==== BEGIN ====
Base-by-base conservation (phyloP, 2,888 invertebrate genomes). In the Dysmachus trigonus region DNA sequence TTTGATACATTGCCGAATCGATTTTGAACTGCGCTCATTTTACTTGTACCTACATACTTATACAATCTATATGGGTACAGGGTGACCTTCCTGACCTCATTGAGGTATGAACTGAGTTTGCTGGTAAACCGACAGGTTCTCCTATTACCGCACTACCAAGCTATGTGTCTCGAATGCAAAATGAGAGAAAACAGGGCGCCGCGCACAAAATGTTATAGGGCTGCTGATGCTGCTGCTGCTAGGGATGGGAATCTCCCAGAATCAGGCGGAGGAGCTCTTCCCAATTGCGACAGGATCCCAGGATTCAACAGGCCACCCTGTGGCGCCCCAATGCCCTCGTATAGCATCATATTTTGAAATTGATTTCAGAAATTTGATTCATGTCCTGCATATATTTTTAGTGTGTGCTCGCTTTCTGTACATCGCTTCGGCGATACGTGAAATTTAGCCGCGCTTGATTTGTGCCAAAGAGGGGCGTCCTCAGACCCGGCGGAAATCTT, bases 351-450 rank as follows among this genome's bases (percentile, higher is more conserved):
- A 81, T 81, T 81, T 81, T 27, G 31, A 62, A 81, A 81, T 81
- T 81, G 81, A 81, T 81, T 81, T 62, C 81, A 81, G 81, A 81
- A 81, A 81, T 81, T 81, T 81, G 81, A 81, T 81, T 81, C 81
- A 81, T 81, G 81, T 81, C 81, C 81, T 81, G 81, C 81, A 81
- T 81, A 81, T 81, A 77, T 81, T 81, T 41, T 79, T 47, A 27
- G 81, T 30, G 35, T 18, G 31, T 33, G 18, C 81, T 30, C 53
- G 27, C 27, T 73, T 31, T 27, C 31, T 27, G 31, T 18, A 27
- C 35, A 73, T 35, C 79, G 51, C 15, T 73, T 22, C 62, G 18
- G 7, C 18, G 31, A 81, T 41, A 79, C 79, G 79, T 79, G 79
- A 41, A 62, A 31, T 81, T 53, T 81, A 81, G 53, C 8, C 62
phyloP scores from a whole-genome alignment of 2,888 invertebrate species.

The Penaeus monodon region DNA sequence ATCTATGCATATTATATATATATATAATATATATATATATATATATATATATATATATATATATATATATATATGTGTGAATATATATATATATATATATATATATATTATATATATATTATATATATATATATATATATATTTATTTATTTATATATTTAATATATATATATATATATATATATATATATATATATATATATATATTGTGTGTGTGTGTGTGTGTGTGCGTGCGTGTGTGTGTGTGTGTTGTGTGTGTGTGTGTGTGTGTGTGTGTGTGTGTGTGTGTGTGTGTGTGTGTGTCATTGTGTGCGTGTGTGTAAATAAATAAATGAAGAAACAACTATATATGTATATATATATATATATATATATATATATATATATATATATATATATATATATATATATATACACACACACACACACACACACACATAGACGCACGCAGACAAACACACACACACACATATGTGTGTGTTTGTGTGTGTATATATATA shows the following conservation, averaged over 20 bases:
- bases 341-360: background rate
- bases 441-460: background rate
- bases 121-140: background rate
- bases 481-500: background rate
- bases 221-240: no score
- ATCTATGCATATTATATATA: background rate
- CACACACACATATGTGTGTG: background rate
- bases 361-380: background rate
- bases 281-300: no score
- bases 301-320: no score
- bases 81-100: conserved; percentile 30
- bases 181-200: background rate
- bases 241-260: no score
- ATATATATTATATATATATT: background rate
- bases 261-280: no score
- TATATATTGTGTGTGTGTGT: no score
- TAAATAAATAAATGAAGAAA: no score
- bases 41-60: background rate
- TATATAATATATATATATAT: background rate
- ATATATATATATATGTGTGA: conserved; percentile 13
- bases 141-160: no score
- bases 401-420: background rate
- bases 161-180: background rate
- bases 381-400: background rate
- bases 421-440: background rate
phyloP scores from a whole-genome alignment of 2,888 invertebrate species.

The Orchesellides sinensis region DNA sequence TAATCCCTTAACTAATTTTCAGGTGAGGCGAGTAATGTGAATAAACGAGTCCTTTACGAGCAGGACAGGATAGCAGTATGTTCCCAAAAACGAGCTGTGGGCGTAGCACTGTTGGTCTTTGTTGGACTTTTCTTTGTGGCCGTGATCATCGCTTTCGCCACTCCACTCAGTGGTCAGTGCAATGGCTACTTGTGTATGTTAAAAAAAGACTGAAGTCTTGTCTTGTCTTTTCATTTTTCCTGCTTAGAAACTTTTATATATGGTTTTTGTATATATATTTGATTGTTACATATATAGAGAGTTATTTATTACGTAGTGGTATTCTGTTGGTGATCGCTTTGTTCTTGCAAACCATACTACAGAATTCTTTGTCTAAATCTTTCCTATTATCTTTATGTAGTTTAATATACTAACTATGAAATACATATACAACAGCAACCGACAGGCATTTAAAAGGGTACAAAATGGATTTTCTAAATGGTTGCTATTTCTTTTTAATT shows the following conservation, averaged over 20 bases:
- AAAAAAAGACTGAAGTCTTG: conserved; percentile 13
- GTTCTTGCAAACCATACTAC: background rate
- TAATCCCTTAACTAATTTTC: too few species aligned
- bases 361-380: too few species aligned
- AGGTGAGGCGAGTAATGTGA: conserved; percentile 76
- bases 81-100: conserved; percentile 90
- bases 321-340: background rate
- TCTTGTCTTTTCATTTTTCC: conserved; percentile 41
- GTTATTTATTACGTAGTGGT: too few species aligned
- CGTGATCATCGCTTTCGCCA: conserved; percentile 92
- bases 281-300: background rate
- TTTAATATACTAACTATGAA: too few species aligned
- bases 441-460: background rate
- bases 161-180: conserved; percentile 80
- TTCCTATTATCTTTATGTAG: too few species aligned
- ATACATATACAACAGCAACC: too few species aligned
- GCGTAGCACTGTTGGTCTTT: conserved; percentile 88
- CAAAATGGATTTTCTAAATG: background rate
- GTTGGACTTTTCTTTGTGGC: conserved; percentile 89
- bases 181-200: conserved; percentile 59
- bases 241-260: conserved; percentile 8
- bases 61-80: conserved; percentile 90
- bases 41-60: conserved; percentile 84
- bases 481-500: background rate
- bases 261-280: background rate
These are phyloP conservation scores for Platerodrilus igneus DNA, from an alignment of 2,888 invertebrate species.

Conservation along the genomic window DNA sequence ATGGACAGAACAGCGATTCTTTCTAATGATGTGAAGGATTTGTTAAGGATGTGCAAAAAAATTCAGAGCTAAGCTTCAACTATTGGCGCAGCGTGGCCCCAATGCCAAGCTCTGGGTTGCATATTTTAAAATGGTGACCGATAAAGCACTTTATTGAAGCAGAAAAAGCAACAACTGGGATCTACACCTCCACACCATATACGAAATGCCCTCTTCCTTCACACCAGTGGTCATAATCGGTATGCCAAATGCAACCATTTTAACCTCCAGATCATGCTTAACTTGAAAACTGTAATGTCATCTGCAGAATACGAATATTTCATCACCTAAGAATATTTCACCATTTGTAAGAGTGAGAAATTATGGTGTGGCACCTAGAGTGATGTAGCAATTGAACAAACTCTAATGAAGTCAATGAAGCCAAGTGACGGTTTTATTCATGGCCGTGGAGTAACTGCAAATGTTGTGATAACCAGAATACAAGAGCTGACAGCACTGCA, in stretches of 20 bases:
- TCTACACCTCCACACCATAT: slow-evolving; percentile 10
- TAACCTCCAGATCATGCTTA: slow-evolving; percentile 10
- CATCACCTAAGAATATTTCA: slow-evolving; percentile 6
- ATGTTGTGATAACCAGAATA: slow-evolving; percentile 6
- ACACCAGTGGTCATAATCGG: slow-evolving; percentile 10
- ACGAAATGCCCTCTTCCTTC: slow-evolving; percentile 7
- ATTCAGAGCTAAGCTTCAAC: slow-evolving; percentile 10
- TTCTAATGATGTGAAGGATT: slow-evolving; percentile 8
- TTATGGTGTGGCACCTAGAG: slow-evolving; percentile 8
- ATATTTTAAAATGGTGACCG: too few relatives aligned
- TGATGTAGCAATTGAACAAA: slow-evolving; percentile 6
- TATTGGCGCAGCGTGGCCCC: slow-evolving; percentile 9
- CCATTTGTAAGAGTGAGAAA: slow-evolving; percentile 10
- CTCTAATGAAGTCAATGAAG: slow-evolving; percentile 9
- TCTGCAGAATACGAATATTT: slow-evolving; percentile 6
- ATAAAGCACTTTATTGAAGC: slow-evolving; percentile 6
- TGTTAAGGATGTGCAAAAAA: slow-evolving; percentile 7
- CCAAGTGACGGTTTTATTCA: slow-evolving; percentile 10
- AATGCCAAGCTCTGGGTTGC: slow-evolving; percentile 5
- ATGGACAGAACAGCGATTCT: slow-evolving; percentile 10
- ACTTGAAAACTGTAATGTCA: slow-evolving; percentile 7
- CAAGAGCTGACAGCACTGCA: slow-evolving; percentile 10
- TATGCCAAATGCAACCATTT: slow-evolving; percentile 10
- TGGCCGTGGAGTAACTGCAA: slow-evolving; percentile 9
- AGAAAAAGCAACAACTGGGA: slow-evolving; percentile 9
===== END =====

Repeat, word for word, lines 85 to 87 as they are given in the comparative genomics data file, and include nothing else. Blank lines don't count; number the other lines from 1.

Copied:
- CCAAGTGACGGTTTTATTCA: slow-evolving; percentile 10
- AATGCCAAGCTCTGGGTTGC: slow-evolving; percentile 5
- ATGGACAGAACAGCGATTCT: slow-evolving; percentile 10